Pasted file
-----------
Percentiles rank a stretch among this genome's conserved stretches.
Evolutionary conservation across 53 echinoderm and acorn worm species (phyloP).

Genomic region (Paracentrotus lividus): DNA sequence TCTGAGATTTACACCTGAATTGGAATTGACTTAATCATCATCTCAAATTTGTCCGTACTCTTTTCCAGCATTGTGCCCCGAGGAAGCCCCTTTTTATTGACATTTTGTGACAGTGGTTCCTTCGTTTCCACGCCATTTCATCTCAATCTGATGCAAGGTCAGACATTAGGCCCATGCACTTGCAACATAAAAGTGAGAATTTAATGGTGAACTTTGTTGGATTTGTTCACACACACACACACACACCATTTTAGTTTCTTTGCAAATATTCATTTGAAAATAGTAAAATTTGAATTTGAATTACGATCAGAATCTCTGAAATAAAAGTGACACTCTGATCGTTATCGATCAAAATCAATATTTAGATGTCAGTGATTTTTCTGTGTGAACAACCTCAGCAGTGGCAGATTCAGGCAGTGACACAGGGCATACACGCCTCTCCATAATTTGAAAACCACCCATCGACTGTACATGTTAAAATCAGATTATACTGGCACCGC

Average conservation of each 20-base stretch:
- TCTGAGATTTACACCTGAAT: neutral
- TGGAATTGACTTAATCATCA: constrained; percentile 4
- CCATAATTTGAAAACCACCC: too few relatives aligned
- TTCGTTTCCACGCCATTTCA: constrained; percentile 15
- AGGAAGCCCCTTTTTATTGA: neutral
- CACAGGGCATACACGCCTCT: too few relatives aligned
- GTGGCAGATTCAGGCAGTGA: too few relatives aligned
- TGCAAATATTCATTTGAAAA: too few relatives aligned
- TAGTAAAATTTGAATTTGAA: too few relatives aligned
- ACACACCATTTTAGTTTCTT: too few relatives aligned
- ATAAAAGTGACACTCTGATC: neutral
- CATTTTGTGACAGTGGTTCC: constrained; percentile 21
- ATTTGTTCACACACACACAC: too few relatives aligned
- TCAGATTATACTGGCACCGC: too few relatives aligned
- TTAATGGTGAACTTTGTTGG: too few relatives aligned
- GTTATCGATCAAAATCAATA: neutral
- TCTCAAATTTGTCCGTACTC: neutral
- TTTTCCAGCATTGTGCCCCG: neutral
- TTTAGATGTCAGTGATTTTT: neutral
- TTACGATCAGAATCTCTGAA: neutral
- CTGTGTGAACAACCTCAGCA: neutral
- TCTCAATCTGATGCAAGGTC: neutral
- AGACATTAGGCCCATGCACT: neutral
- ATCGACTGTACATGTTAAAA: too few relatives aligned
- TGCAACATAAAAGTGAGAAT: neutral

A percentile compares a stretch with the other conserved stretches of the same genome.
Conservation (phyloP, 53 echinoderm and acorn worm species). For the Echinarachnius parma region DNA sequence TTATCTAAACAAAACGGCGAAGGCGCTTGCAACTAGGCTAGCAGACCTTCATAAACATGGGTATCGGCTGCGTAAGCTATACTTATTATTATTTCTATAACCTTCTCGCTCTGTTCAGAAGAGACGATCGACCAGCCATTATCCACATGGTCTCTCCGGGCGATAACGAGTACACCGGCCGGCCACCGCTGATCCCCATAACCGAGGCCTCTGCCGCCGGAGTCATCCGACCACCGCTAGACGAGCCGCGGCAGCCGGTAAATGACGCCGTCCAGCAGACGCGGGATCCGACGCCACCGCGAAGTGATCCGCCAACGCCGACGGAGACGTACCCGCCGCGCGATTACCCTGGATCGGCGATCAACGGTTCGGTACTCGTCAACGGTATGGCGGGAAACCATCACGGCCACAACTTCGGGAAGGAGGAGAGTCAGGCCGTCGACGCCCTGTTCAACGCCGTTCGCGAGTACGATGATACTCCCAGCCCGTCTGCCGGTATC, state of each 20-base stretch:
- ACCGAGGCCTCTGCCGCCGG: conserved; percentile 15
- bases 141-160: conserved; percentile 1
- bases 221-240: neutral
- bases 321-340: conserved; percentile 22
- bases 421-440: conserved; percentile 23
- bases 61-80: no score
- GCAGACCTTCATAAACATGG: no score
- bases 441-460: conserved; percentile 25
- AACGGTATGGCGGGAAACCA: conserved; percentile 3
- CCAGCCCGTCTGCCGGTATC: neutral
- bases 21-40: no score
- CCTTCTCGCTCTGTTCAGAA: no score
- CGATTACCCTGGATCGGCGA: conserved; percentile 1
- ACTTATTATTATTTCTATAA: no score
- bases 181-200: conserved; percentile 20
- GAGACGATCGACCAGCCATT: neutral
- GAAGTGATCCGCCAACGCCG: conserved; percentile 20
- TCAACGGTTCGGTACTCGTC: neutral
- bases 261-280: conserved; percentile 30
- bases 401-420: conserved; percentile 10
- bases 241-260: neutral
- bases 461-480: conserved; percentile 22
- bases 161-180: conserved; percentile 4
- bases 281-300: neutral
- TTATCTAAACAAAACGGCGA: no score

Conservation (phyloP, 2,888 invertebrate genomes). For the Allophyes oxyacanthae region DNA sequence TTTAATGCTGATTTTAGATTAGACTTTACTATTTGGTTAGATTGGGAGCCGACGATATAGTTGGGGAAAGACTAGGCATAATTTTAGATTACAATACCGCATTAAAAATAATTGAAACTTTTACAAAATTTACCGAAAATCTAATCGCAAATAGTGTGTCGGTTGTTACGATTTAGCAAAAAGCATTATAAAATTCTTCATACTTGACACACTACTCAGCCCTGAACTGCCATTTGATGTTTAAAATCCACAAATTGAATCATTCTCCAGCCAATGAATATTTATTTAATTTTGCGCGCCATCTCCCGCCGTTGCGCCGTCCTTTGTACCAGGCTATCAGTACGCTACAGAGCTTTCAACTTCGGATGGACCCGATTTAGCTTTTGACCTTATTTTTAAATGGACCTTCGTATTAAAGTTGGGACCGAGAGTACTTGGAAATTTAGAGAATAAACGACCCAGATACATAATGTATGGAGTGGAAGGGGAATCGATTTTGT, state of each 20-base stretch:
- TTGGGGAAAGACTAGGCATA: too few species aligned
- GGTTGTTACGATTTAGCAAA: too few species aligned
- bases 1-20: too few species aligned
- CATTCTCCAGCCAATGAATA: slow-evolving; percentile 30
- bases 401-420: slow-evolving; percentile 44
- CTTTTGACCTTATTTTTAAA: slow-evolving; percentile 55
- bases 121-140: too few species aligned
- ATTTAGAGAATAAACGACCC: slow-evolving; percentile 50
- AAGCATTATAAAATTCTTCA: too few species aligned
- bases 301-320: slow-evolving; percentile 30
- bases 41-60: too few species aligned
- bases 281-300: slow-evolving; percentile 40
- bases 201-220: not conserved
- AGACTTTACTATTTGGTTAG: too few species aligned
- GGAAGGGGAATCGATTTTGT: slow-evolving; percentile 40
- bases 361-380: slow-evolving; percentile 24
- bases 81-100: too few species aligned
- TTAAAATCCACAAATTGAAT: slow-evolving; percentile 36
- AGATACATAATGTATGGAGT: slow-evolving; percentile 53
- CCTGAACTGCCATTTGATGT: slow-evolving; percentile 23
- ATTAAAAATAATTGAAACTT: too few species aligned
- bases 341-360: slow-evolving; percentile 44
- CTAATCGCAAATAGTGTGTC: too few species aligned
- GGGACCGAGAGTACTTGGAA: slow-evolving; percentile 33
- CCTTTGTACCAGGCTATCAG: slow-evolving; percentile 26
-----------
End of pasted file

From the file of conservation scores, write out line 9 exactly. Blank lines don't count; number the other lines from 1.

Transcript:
- AGGAAGCCCCTTTTTATTGA: neutral